I think the really useful thing about the example of Peter, for fairly flaky Christians like me, and maybe you, is that we know how very un-rock-like Peter is most of the time.  Jesus has got a whole lot of chipping to do and right up to the very end of the Gospel story Peter is anything but a rock – extravagant promises he can’t possibly live up to, self-doubt and denial, lying, running away, shame and self-loathing, at the end of it all with nothing left to do but go fishing.  Peter who’s all out of courage but who still loves Jesus enough to hear the words that can transform his shame into new energy and purpose.  Peter takes a whole lifetime to grow into the truth of the name Jesus gives him – much, I suspect, like most of the rest of us.

Did you know that being a Christian means saying ‘yes’ to Jesus chipping away from you everything that isn’t what God wants you to be?  I wonder what God’s secret name is for me, the name that reminds God of what I’m meant to be, not just what I’ve amounted to so far?  Peter’s story reminds us of something Christians sometimes act as though they’d prefer not to know, which is that being a Christian is about transformation, about growing into the image of God which is, of course, impossible for us but all in a day’s work for God.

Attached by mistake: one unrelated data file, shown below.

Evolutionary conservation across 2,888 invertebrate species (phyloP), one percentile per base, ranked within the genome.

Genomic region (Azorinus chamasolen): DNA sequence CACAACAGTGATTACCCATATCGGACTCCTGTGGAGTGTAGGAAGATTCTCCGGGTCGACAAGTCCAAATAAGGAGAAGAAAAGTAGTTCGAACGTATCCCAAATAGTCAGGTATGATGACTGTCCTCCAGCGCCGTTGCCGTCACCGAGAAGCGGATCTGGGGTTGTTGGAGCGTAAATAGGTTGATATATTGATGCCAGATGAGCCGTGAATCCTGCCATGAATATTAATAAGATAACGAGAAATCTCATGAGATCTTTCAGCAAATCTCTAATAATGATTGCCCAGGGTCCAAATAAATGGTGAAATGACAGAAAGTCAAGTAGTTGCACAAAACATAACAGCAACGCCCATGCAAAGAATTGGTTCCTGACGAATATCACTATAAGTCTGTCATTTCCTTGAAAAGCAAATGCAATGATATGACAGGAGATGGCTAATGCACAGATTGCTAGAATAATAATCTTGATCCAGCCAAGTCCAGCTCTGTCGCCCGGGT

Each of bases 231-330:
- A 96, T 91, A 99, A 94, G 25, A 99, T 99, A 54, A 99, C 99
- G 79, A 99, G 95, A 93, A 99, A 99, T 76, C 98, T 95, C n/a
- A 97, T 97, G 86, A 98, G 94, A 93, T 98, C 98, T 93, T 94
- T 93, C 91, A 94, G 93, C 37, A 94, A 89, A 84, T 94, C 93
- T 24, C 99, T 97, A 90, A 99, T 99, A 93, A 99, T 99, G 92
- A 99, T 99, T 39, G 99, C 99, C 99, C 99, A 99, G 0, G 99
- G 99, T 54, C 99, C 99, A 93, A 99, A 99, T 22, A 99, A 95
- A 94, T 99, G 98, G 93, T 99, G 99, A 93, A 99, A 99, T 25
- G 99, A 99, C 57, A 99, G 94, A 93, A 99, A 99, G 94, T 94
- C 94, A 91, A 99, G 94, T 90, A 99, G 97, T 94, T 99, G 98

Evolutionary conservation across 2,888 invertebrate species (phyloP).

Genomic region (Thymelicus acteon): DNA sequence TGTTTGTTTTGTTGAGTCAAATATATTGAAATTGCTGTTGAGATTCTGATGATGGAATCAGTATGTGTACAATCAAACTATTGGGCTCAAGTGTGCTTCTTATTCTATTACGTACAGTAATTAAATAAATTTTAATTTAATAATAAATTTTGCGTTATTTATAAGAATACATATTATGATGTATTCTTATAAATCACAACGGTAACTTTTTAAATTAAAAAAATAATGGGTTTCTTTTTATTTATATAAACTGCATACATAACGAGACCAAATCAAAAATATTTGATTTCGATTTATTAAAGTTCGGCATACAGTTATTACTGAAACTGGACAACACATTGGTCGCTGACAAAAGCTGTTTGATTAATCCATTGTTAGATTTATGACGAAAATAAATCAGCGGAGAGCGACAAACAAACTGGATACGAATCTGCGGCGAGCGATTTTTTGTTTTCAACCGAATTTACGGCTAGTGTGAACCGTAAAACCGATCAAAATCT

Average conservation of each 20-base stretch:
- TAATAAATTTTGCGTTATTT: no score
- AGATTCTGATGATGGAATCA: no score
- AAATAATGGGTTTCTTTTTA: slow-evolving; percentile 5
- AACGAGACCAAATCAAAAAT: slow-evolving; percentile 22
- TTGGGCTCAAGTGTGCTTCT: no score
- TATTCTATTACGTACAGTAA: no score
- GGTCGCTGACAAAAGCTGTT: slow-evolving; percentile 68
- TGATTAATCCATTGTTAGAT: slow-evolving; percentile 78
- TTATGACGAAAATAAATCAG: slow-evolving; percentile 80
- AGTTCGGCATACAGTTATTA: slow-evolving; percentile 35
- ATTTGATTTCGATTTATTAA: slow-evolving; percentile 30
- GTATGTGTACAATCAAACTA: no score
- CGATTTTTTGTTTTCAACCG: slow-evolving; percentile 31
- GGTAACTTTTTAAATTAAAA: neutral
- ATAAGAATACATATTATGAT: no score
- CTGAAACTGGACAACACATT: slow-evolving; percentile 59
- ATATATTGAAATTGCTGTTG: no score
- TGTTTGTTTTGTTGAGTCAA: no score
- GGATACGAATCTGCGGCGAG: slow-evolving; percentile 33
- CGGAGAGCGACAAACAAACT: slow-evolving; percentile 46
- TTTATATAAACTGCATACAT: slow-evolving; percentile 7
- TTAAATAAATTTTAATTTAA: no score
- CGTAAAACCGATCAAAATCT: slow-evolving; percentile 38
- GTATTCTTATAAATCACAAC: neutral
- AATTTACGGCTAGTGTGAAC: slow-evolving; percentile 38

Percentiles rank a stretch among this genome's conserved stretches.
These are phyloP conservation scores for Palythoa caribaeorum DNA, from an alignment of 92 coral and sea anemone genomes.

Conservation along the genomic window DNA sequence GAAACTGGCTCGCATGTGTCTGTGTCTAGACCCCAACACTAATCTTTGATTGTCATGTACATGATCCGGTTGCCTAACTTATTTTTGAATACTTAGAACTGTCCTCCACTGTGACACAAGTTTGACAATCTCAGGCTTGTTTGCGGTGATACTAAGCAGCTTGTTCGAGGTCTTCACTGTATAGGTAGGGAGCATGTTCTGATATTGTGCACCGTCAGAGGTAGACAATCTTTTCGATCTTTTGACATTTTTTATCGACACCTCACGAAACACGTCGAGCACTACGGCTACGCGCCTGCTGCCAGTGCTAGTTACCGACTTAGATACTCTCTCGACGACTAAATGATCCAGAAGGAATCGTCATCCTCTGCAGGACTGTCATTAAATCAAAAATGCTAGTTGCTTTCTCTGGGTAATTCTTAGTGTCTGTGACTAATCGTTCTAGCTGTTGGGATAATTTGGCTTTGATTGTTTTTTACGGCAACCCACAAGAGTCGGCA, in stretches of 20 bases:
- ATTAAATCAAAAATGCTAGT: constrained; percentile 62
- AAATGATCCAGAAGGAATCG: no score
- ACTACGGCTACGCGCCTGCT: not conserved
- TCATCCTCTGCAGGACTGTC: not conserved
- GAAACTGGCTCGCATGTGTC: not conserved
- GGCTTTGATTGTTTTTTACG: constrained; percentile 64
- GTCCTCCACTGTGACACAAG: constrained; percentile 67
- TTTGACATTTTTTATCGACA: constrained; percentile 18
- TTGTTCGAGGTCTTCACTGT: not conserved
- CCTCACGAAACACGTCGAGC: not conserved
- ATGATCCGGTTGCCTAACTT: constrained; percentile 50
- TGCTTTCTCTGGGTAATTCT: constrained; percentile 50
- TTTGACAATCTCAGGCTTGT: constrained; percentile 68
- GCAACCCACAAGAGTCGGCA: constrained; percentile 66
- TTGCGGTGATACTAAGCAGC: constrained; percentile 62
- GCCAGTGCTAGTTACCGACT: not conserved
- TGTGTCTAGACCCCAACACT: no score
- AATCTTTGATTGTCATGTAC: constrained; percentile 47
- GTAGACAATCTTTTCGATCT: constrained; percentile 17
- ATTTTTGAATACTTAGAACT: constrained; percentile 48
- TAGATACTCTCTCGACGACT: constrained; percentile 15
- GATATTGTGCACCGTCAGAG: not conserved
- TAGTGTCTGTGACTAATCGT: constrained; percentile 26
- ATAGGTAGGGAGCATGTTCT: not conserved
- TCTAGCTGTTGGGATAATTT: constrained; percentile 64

Here’s the odd thing, though.  If I’m honest, it’s as though I’ve made a bargain with God. ‘Listen, God.  I know I’ve still got heaps of growing up to do.  I know there are streaks of selfishness and atheism in me a mile wide, so here’s the deal.  You go to work on me.  Transform me into what you need me to be.  I’ll just resist you every step of the way.  Good luck!’

Has anyone else made a bargain like that with God?

In psychotherapy resistance is a part of every relationship between a client and a therapist.  The closer the therapy gets to what’s really at stake, the real reasons for the patient’s emotional distress, the harder the patient works to cover it up, to project the problem onto the therapist, working furiously to hold on to old, familiar but counterproductive patterns of thought and behaviour.  Spiritual growth, in exactly the same way, always involves a certain amount of kicking and screaming.  The sort of transformation God wants to work in our lives involves us letting go of a whole lot that has always seemed comfortable and familiar, and venturing into unknown territory.  That’s why St Paul calls it dying with Christ.